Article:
I n-law relationships are naturally stressful. But we can make them pleasant

“I have no idea why my daughter-in-law isn’t close to me. I think I’m very good to her. I don’t know what her problem is.”

“I know my mother-in-law means well when she insists that the whole family come to her every Sunday for dinner. It’s very generous of her to host everyone. But we’re supposed to keep our babies awake, drag our kids from their friends and birthday parties, curtail whatever plans we might have, leave work and housework unfinished, and get over there by five thirty — or else! When we’re there she’s the beaming bubby. It’s obviously working for her — but she doesn’t seem to care at all whether it’s working for us.”


A Hill to Climb

Our sages warned us long ago that female in-law relationships tend to be challenging. It seems that it’s natural for women to feel competitive when it comes to a man that they love — be that a husband, brother, or son.

Even when you know that things are as they should be — your new daughter-in-law should have your son’s fullest attention, and your sister-in-law should be the one your brother is now confiding in — you may have trouble coming to terms with the loss of your former place in this person’s world.

Making friends with the one who has taken him from you is important and absolutely necessary. If you fail to do so, you may suffer even more losses. These newcomers have a great deal to say about how often you will see your loved one and his offspring. It doesn’t serve your own interests to be unkind to them.


When Connection Is Tough

Despite being aware of how important it is to establish a harmonious connection with our loved one’s wife, we make human errors. We occasionally offer unsolicited advice, forget something, or otherwise slip up. Usually these small mistakes will be taken in stride, but it is always worth our while to heighten our sensitivity and use our best relationship skills.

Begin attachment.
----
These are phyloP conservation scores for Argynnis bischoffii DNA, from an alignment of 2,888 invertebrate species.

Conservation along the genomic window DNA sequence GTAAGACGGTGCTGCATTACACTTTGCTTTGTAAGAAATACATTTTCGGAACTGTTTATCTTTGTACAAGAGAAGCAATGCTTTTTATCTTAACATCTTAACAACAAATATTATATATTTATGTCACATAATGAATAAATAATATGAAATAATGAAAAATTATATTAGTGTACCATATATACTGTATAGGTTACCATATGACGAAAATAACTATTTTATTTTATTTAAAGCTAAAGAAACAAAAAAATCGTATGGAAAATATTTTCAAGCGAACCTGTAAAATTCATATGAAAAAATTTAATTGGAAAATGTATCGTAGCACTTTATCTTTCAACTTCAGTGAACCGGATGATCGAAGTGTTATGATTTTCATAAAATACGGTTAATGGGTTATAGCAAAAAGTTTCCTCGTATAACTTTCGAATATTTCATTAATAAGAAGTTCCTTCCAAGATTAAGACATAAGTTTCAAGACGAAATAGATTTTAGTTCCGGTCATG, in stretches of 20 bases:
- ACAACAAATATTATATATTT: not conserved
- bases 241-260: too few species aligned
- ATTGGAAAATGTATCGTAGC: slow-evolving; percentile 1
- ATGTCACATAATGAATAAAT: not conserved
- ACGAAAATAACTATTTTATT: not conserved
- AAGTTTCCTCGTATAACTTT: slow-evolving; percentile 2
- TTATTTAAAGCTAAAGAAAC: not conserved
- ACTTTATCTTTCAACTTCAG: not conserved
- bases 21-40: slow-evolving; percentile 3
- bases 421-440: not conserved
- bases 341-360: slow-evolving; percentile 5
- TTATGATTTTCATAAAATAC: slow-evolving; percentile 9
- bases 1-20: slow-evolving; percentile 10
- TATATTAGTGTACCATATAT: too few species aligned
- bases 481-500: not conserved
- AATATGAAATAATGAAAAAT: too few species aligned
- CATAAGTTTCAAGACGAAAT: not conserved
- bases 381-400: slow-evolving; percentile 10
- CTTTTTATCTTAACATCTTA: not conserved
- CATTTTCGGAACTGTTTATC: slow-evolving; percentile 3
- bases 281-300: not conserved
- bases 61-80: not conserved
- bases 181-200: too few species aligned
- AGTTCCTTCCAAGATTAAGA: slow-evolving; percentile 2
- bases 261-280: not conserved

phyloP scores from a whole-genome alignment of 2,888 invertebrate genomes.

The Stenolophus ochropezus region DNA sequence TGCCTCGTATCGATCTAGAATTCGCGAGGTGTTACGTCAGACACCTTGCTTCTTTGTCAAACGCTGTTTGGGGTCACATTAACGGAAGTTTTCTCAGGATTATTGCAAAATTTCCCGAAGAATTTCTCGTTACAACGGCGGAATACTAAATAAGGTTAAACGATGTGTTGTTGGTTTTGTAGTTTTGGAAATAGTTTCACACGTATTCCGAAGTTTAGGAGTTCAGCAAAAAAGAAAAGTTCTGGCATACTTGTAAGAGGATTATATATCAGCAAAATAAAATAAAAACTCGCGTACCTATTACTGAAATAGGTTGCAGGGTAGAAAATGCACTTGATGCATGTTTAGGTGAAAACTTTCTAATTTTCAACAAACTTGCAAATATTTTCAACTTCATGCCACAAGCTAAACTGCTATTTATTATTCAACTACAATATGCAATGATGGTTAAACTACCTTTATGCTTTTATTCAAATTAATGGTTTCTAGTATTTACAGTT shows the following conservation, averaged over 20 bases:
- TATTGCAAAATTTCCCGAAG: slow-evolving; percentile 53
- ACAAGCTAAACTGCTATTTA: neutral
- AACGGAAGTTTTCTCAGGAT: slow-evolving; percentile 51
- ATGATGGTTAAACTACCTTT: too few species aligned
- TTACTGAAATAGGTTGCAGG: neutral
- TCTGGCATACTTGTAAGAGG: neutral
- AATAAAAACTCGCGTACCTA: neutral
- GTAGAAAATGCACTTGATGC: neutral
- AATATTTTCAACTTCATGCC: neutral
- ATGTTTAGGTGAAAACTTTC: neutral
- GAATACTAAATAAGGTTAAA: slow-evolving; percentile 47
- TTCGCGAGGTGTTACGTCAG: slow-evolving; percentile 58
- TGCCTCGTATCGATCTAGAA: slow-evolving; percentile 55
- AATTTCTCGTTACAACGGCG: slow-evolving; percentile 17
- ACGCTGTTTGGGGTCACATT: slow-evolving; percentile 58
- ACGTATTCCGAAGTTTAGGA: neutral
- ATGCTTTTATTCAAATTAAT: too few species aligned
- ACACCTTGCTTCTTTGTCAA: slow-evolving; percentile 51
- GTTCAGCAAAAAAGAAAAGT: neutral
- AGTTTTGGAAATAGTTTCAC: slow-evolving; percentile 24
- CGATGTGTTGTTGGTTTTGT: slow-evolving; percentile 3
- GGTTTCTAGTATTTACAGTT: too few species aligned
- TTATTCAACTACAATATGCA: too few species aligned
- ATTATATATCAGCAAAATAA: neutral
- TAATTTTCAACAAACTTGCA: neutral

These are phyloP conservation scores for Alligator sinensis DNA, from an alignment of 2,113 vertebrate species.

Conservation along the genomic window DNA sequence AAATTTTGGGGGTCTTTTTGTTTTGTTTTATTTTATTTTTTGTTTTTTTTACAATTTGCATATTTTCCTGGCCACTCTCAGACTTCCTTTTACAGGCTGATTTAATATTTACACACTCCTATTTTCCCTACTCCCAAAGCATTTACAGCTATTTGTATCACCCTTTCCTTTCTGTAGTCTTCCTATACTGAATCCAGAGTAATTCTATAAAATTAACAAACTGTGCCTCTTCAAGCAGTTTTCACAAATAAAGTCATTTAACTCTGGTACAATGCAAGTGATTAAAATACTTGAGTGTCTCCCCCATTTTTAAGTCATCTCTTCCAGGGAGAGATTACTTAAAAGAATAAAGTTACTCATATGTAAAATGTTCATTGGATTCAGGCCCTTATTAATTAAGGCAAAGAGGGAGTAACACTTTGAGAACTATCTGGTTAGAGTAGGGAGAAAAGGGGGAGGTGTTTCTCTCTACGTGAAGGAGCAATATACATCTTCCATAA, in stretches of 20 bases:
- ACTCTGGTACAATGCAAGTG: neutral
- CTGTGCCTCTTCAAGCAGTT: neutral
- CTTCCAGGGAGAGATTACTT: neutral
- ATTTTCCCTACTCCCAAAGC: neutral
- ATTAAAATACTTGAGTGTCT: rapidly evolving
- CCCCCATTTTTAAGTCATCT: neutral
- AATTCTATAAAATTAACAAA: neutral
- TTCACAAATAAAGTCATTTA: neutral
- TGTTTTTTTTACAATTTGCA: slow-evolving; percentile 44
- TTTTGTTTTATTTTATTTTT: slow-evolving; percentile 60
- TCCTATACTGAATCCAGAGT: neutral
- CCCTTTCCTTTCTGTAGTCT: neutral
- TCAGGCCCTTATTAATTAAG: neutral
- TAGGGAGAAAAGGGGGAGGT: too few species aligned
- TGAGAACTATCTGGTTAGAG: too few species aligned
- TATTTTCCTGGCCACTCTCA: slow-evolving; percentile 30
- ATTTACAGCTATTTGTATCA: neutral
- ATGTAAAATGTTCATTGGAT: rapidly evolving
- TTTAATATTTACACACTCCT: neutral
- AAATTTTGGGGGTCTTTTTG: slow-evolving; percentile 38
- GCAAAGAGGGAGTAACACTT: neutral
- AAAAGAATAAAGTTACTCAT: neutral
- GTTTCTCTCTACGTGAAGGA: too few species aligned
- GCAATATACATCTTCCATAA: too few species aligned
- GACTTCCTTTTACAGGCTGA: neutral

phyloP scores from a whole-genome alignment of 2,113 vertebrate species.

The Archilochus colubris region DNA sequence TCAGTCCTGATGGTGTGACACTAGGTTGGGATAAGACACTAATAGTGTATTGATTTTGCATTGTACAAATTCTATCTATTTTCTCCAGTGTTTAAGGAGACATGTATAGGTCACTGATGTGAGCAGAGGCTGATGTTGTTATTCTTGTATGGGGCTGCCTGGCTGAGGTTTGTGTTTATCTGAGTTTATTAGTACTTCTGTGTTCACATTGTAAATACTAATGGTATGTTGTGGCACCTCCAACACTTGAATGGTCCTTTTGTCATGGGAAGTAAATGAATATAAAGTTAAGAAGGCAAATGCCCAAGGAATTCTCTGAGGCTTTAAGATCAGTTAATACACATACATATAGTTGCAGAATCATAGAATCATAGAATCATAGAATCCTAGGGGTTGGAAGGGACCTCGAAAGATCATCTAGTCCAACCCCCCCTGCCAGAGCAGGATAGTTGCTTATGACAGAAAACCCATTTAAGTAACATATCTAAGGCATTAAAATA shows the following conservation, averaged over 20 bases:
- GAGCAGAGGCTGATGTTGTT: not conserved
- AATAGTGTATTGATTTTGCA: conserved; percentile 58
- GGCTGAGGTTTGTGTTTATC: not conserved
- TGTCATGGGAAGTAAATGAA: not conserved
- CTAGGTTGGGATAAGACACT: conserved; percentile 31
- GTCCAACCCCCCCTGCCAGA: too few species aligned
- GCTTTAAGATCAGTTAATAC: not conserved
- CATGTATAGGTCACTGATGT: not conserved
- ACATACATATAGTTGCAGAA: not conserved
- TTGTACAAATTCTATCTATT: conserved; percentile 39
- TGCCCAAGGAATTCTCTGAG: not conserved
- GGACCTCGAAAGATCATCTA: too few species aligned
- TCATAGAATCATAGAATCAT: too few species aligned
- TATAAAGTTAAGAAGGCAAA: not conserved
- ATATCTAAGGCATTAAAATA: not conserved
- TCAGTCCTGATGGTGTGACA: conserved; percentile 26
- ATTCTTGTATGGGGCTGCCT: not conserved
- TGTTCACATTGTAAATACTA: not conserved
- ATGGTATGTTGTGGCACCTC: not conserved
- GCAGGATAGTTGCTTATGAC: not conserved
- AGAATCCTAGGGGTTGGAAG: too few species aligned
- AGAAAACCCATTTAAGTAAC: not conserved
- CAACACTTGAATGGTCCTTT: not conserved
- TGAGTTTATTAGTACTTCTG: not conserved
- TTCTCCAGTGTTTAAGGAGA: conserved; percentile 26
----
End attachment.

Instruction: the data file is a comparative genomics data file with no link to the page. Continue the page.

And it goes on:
Sometimes the young lady in question has — in addition to the natural competitiveness inherent in in-law relationships — her own issues that make connection difficult or even impossible.

“On several occasions, I invited my daughter-in-law to spend an afternoon with me, going out for lunch and shopping. Each time, she called five minutes before I was supposed to pick her up to tell me she couldn’t make it. The third time it happened, I sighed — it wasn’t more than that, although by then I really was seething about how inconsiderate she was to give me such short notice.

In any event, she heard that sigh, and I haven’t stopped hearing about it ever since! She told my son that I’m rigid, critical, and rejecting. My son told me I need to apologize!”


Normal Rules Apply

It’s true that everyone is imperfect, but almost all people are “well enough” to have good relationships. When either party is clearly unwell, normal rules of engagement do not apply, and workarounds must be found. However, most people only need to follow the normal rules for normal relationships in order to have successful relationships with their in-laws.

Mothers-in-law, for example, need to be as respectful and considerate of the needs and feelings of their daughters-in-law as they are of their friends. Healthy people don’t insist that their friends do anything; instead they understand and work with their friends’ schedules, needs, and feelings.

They don’t tell their friends how to clean, cook, or parent — unless their friends specifically ask for this kind of advice. They don’t guilt-trip their friends into visiting or socializing and they don’t pop into their friends’ homes without making sure it’s convenient. They seek and maintain reciprocity in their friendships, preventing a buildup of toxic resentment.

Although a daughter-in-law needs to honor and respect a mother-in-law as part of the fulfillment of kibud av v’em, she isn’t required to “obey” her, or do whatever the mother-in-law wants. Cooperation and true desire to please, however, are the natural consequences of having a pleasant relationship.

A mother-in-law is more likely to gain that cooperation by nurturing this relationship with kindness, consideration, and respect conveyed in every interaction. Oddly enough, it’s not the big picture that matters most (“I’m very good to her”), but rather the details. A mother-in-law who is confused by her daughter-in-law’s cold shoulder needs to examine her own actions. (Originally featured in Family First, Issue 567)